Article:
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Conceptual pathways: Experiments and the Randomisation Test


1. Why experiment?

Minimal issues to cover: experiments versus observational studies and deficiencies of the later for concluding that effects are causal. “In what key ways does an experiment differ from an observational study?”

2. How can we experiment?

Minimal issues to cover: What does a simple randomised experiment look like? Why randomise? …


                   the Randomization Test for drawing a conclusion from experimental data

3. What is the problem? (that the randomisation test is intended to solve)

Random allocation to groups, acting alone, can produce apparent group differences that are surprisingly large
.                       (VIT’s “Randomisation variation” module is aimed at establishing this)
.           a. So the group differences I see in my data may not result from real group differences
.           b. If randomisation acting alone can quite often produce apparent group differences larger than I see in my data,
.                then I haven’t proved anything (and this is completely obvious!)

[Note: Random allocation to groups is equivalent to randomly putting group labels on individuals]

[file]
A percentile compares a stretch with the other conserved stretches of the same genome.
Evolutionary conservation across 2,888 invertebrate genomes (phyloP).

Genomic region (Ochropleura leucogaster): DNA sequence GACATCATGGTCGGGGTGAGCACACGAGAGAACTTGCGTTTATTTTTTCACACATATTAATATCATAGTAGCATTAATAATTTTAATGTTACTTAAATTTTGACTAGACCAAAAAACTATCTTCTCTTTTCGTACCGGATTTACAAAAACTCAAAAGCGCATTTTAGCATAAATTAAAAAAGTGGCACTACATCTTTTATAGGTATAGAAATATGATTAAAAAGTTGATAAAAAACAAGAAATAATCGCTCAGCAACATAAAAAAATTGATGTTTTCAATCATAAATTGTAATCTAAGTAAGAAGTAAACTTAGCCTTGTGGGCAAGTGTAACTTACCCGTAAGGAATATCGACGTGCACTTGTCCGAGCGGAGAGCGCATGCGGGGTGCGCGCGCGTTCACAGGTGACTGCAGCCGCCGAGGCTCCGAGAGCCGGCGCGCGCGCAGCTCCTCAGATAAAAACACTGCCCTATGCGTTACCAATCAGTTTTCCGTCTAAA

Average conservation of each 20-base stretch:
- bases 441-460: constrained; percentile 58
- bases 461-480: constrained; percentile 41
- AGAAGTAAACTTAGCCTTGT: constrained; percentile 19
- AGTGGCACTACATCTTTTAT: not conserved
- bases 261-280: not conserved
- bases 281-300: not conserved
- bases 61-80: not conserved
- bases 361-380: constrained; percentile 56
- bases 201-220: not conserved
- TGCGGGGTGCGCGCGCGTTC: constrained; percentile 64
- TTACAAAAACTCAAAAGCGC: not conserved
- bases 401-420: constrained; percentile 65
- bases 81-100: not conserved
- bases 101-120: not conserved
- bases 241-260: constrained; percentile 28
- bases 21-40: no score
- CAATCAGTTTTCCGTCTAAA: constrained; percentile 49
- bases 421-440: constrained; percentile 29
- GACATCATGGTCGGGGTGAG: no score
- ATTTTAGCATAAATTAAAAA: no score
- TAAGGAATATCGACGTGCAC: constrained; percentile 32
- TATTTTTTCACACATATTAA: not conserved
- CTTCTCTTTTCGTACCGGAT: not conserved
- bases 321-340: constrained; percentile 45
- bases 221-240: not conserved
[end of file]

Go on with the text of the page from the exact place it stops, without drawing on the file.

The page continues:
4. Partial solution to the problem (A minimal triaging strategy):

If my observed group difference is not out in the tails of the distribution of group differences produced by random relabeling then I haven’t proved anything       (follows from 3b.)
My study (on its own) is inconclusive.

If it is out in the tails then I am on firmer ground in concluding that this is probably not just an artifact produced by randomization variation and that (provided the experiment has been executed correctly) the experimental intervention caused a true change.


What is the purpose of simulation and dynamic graphics?

To unpack the meaning of the phrase “out in the tails of the distribution of group differences produced by random relabeling” and its components as concretely as possible.
And connect “out in the extreme tails” to small tail proportions

Do the tools used by statisticians use dynamic graphics?
No, they just instantly supply tail proportions.

Why do we?
As a part of a learning process to give meaning to tail probabilities/“p-values”

Can students learn this by just using software?
No. They need in teacher-led learning activities that make them concentrate on what is happening and why, and they need to get to the point where they can explain all of this to others. Until then they don’t understand it.